August 6, 2011 § 13 Comments
If you are like me, you have been existing for years in a sorry state of existence in which the only vegetable mixed into a tzatziki sauce is the cucumber (which isn’t even technically a vegetable, oh, and I suppose garlic is, but anyway, we’re not going to go there). No more! This limited viewpoint is about to come to an end. Come with me into a brave new world, and allow me to introduce you to beet tzatziki, a delightful gem of a spread/dip/salad/midnight snack…
Backing up just a bit, I, oddly enough, have my recent packed schedule of research focus groups to thank for this discovery. You see, I have somehow become one of my department’s experts in focus group moderating. I don’t even quite know how it came about, I just know that now I not only do my own focus groups, I help out with those of other research projects as well.
I seem to have an affinity for it, especially focus groups with kids. (The secret? I find if you just stare at people expectantly for long enough, they’ll get uncomfortable and start talking. No, but, actually, I think the most important thing is being genuinely interested in what people have to say. It comes across.)
March 6, 2011 § 6 Comments
Well, now that you know how I felt about cauliflower when I was little, you know how I felt about most vegetables. It’s hard to believe that the farm-share buying, garden planting, vegetable fiend I am now actually grew out of that prissy little girl whose heart grew faint and lip trembled at the thought of eating leaf and root matter of any sort. I had a very few exceptions to my no vegetables rule. A few vegetables that were inoffensive enough I would deign to consider them foodstuffs. I liked cucumbers. In fact, cucumber and mayonnaise sandwiches were one of my favorite summer dinners (this was my escape hatch when all the grown ups were eating their open faced shrimp sandwiches). I would eat carrots if they were shredded and mixed with ranch dressing, and I would eat peas if they were cooked and drowned in my mother’s magnificent gravy. That was about my limit. So, peas and carrots it frequently was.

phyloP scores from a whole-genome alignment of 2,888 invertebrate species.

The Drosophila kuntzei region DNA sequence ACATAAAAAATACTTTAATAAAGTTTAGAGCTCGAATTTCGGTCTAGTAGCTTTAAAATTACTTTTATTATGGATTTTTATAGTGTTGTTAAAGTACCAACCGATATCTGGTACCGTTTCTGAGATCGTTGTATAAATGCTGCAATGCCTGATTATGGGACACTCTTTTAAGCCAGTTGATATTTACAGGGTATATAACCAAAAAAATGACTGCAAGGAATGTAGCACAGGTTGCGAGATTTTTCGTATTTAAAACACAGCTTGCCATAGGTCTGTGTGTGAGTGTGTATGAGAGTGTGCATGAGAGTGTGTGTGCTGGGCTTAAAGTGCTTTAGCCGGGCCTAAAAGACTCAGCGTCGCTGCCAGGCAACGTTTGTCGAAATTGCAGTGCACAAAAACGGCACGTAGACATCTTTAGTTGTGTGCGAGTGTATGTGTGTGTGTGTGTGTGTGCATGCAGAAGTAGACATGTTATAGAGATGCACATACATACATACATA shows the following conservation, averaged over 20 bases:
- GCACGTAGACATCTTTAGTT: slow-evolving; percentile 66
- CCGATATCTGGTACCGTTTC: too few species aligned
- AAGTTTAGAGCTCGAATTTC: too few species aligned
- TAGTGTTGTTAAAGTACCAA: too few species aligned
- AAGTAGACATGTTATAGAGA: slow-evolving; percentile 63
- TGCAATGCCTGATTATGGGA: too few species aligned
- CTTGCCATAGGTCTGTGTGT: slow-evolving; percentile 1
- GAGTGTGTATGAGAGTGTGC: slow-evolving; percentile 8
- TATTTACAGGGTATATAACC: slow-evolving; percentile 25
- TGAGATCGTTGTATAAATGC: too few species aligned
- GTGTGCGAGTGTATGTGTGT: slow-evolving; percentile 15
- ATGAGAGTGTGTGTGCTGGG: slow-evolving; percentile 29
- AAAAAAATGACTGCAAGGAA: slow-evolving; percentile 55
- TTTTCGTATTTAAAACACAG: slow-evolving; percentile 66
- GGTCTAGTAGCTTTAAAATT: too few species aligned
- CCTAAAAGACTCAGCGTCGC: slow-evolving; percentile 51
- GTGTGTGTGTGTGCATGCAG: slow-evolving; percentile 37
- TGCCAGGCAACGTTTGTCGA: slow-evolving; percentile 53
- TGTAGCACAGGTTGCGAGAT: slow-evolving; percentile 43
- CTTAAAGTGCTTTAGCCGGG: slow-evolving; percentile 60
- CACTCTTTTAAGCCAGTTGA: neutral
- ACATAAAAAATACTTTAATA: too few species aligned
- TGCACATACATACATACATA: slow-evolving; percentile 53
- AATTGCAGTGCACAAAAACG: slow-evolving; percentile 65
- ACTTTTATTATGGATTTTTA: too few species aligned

However, in spite of the lore around peas and carrots (I’ve heard that an old joke/admonishment in many families was to tell the children to “eat every carrot and pea on your plate,” hehe) we never actually ate them together. It was either peas or carrots. Not peas and carrots. I knew, in a sense, that they were supposed to go together. Two of my best friends and I even dressed up as peas and a carrot for Halloween once! But still, never did the twain meet on my dinner plate. Up until a couple of days ago that is. In my mind’s peripatetic wanderings last week I stopped to rest awhile upon this idea and decided that it was finally time to eat peas and carrots together. But, I didn’t manage to stop there. No sooner had I settle on it, I had quickly moved on from the idea of just eating plain old peas and carrots and started thinking of pot pie. And then I started thinking of hand pies. « Read the rest of this entry »
July 12, 2010 § 5 Comments
Some friends and I have a “band” that we started last year, known as The Muddy Gospel Band (we have also considered calling ourselves The Iran Contra-dance Affair, but I’m not sure that’s actually funny to anyone else). Those quotation marks around “band” are key to understanding our level of professionalism and talent. (Though we did do a single recording session last year, orchestrated by a sound technician who also happened to be a finalist in the International Beard and Mustache Competition, natural category.) I mean, I don’t want to shortchange us, we’re all decent to excellent musicians and singers, but our method of practicing is approximately this: randomly get together every couple of months, share supper, then grab some beers and sing your way through old gospel songbooks, Gillian Welch’s, and Dave Rawlings’ albums, finally end with some quality Bob Dylan.
Our four part harmony is not spot on; we crowd around a computer screen to read what the lyrics to the song we’re singing are; our mandolin player only knows 4 chords (er, that would be me); but the experience is always transcendent. The stress, the anxiety, the conflict that seem to come with the territory of participating in this wonky world of ours, become transparent, wispy, insubstantial. They float away like dandelion puffs on the breeze of our voices. Every day, when I listen to the news or browse headlines online, I’m bewildered and saddened by our collective insanity and apparently bizarre priorities. Each time I share a meal or sing with friends, I rediscover some things that are true and good, and find a new little foothold to balance on. Our Muddy Gospel practices have both, accompanied by lots of good old-fashioned belly-laughs. “I don’t know what tomorrow brings. It’s alive with possibility. All I know is I feel better when I sing. Burdens are lifted from me…” (that’s from “Method Acting” by Dave Rawlings – seriously awesome song) « Read the rest of this entry »